Do not invest unless you are prepared to lose all the money you invest.

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What Is SEIS?

What is the Seed Enterprise Investment Scheme?

The Seed Enterprise Investment Scheme was introduced in 2012 and is designed to help small, early-stage/start-up companies with new trades to raise equity finance by offering a range of tax reliefs to individual investors who subscribe for new shares in those companies.

It complements the existing Enterprise Investment Scheme which continues to offer tax reliefs to investors in higher-risk small to medium sized companies. SEIS is intended to recognise the particular difficulties which very early stage companies face in attracting investment, by offering tax relief at a higher rate than that offered by the existing EIS.

The income tax relief rules have been designed to mirror those of EIS as it is anticipated that companies may want to go on to use EIS after an initial investment under SEIS

Investments are either made directly into a pre-identified single company or into an SEIS fund. SEIS funds are not technically pooled investment vehicles but rather a series of investments in individual SEIS qualifying companies which are collectively referred to as a ‘fund’. In effect the management team behind the fund provide a discretionary investment management service within the parameters of a common investment policy for all investors. SEIS qualifying companies and SEIS funds are not quoted on the Stock Exchange.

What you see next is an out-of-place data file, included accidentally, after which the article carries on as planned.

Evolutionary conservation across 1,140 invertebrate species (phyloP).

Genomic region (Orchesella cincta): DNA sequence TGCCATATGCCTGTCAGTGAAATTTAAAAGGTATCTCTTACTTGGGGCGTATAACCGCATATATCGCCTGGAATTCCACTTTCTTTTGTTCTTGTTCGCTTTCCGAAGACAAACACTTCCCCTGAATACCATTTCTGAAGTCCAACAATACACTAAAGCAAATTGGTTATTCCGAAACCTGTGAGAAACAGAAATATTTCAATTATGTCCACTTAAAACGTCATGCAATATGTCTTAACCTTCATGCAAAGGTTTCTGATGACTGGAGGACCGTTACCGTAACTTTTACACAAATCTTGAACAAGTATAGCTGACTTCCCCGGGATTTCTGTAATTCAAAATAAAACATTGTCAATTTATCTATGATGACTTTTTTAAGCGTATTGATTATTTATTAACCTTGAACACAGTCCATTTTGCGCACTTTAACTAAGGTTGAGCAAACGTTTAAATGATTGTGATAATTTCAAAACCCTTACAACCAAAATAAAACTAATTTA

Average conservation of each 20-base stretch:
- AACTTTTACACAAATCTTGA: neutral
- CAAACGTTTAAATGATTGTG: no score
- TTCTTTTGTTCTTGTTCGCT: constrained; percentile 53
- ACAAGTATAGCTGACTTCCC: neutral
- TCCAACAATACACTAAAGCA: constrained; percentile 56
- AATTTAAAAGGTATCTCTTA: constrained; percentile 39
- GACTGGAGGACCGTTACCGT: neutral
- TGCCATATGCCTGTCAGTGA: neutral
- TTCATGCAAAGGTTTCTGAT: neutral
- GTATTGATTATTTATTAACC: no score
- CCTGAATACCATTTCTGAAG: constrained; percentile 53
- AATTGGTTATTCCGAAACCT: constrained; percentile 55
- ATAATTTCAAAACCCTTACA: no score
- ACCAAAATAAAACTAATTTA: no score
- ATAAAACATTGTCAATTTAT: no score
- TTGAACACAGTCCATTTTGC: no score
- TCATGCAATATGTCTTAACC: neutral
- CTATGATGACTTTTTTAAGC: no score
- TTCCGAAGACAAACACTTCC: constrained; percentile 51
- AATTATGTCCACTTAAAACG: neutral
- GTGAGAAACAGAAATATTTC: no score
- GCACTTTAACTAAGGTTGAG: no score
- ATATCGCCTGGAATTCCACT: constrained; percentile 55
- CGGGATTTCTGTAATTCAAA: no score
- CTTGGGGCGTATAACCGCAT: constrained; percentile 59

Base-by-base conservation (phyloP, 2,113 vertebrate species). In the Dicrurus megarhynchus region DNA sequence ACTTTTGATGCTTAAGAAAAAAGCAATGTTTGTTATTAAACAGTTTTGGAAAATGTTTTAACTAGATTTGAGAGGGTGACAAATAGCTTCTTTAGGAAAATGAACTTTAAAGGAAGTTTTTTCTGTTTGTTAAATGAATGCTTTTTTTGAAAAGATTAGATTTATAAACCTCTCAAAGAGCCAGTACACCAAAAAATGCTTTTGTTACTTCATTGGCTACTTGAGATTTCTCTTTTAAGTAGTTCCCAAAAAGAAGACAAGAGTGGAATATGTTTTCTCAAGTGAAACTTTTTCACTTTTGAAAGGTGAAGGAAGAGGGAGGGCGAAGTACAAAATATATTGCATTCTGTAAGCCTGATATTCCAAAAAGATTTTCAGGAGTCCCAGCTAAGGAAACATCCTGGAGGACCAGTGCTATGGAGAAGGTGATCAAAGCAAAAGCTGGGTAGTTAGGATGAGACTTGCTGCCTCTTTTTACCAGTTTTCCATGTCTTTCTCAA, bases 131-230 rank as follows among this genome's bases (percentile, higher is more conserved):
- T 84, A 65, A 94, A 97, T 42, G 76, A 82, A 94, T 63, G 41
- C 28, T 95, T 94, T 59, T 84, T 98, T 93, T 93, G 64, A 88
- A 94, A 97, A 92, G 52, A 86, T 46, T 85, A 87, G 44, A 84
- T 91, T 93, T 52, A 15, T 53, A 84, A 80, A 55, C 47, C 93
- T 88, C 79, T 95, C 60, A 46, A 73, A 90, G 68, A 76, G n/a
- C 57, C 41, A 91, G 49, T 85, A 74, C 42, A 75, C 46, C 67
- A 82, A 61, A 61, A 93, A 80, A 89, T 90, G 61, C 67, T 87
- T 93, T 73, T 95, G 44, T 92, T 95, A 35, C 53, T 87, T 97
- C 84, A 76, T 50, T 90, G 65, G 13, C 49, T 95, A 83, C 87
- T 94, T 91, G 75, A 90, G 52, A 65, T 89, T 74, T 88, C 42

Tax free capital growth
Income tax relief at up to 50%
capital gains tax reinvestment relief (investors can benefit from 50% capital gains tax relief on gains which are reinvested in SEIS eligible shares)
for a business that has started to trade, the value of the shares may qualify for 100% business relief (BR) from inheritance tax (after a minimum two-year holding period, unless the shares are “replacement business property”)
potential for additional income tax relief on losses

In order to maintain the tax benefits available under EIS, an investor must hold their shares for three years from the date of issue (or, if later, three years after the start of the qualifying trade) and the company must continue to meet the qualifying conditions throughout this period. Failure to do so, could result in a withdrawal of the tax reliefs.

Being an equity investment, investors should be aware that returns are not guaranteed, and the original amounts invested could be lost in part or in their entirety. Given that small companies can take time to grow, and an exit may not be immediately apparent for shareholders, EIS investments should be considered high risk, long-term investments, being at least three to five years, if not longer. Furthermore, the availability of tax benefits should not distract investors from the need to properly consider the risks versus potential returns of any given opportunity. As with any alternative investment, tax should not be the driving reason behind an individual’s reason decision to invest. Tax treatment is dependent on the circumstances of each individual and may be subject to change in the future.